Liberty, Equality, Fraternity

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John Locke (1632–1704) wrote his Second Treatise of Government early in the 1680s and published it in 1690. In it Locke proposed a social contract theory of government and argued against the idea of "divine right," which held that rulers had a…

The abolition of the feudal system, which took place during the famous night session of 4–5 August 1789, was precipitated by the reading of a report on the misery and disturbances in the provinces. The voting was carried in a fervor of enthusiasm…

Jacques–Guillaume Thouret (1746–94), a lawyer from Rouen, spoke for the Constitutional Committee of the National Assembly that included, among others, Sieyès and Rabaut Saint–Etienne. His report formed the basis for the subsequent legislation…

Few deputies opposed the property requirements for voting and holding office. One of the few who did, Maximilien Robespierre (1758–94), a lawyer from Arras in northern France, made a reputation for himself as a determined and devoted defender of…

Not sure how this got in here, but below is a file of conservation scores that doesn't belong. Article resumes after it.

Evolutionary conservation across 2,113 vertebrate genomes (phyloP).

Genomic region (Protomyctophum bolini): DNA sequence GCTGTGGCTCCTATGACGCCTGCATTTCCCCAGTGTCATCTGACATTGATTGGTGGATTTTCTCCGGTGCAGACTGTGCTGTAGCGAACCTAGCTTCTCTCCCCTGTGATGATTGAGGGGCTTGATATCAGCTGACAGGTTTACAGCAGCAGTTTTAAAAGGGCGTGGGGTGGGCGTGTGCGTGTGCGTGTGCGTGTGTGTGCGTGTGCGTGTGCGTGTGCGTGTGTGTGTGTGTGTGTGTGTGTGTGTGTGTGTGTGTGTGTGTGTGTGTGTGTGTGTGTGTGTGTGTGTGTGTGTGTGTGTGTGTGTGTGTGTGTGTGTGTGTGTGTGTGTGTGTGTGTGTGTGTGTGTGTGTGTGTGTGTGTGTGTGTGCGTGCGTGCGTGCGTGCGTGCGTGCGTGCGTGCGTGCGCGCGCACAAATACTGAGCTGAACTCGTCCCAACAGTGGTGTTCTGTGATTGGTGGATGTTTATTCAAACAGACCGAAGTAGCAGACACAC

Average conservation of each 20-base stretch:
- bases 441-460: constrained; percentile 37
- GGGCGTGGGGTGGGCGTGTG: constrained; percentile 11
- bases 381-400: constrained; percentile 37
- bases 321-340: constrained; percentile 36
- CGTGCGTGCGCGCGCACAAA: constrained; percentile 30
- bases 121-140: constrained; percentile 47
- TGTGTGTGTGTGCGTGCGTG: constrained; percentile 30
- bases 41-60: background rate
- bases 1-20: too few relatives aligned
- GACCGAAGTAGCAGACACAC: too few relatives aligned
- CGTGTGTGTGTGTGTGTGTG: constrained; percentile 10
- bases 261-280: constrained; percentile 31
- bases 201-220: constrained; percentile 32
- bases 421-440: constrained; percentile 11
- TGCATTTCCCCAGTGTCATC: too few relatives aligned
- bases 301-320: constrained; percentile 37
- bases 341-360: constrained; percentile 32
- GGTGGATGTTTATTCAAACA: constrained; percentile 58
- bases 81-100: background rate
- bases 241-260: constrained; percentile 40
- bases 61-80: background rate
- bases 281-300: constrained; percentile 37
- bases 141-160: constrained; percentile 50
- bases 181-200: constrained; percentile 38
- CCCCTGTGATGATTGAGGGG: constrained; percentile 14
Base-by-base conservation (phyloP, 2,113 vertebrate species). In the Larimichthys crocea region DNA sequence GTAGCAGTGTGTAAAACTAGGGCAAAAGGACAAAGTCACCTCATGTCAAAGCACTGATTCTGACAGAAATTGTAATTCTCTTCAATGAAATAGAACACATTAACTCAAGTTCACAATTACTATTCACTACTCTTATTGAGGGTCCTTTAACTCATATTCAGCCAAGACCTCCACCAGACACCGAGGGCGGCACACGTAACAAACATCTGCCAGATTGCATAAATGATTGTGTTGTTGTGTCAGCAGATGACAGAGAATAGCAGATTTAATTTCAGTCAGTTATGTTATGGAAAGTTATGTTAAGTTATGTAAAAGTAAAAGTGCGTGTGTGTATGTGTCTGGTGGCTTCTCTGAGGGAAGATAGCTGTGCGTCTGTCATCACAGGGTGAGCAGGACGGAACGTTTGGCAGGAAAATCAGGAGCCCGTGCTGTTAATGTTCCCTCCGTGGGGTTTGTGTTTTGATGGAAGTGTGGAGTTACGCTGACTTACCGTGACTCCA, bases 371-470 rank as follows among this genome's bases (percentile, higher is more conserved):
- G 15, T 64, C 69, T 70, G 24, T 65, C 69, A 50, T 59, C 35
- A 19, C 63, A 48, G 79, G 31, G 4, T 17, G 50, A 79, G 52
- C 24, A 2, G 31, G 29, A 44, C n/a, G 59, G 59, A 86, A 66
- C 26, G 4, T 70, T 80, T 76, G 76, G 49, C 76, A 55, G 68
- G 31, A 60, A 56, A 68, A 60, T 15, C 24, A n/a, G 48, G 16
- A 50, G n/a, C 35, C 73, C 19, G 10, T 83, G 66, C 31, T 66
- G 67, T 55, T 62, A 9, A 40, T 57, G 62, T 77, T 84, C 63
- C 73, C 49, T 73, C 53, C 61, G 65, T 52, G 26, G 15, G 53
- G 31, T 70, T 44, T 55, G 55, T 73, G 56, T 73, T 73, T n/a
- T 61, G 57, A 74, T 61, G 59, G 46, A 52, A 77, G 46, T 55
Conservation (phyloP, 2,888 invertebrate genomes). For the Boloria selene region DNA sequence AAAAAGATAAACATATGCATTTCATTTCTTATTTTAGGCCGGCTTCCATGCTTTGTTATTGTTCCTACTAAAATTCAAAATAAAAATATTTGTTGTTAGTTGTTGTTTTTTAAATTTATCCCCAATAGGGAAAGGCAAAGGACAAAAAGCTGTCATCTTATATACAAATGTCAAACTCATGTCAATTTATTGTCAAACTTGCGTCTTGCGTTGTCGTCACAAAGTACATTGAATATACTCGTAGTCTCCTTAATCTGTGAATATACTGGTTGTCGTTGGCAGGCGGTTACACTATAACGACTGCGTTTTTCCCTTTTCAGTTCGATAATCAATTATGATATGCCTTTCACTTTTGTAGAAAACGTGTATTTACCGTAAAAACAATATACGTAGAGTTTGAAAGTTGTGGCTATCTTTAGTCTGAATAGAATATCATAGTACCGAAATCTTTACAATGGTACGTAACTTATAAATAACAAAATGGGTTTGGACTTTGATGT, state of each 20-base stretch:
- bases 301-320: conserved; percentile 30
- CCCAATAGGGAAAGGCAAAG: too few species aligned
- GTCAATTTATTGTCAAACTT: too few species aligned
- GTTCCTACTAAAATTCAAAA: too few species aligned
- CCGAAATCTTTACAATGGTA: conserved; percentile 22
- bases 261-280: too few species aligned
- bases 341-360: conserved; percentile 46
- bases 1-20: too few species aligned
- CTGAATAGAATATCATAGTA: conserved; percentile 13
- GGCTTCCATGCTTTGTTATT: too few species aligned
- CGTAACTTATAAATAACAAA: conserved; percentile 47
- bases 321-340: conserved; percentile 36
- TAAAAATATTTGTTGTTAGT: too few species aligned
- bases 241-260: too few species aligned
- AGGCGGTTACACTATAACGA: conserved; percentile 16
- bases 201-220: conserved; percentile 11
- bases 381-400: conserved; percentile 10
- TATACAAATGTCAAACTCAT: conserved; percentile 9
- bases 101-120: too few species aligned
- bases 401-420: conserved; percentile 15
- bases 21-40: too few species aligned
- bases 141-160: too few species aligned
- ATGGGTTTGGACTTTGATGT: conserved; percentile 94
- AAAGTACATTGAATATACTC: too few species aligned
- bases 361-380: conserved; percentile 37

On 21 December 1789, a deputy raised the question of the status of non–Catholics under the new regime; his intervention started a long debate that quickly expanded to cover Jews, actors, and executioners, all of them excluded from various rights…

Although he himself came from a family that had been forced to convert from Calvinism to Catholicism by the Revocation of the Edict of Nantes in 1685, Abbé Jean–Siffrein Maury (1746–1817) made his reputation as a spokesman for the interests of…

The National Convention drew up this new declaration of rights to attach to the republican constitution of 1793. The constitution was ratified in a referendum, but never put into operation. It was suspended for the duration of the war and then…

After the fall of Robespierre and the dismantling of the Terror, the National Convention drafted yet another republican constitution. The new constitution was also approved in a referendum and put into effect 26 October 1795. It remained until…

Village priests served as community leaders in a variety of respects, including keeping a register of births, marriages, and deaths. One such curate, the abbé Lefeuvre, also included in his register impressions of life during the severe winter of…

The difficulty of life in rural regions led some to leave home and seek a better life elsewhere, particularly in the growing cities. Such migration worried some observers, who feared villages would be emptied and no one would be left to work the…
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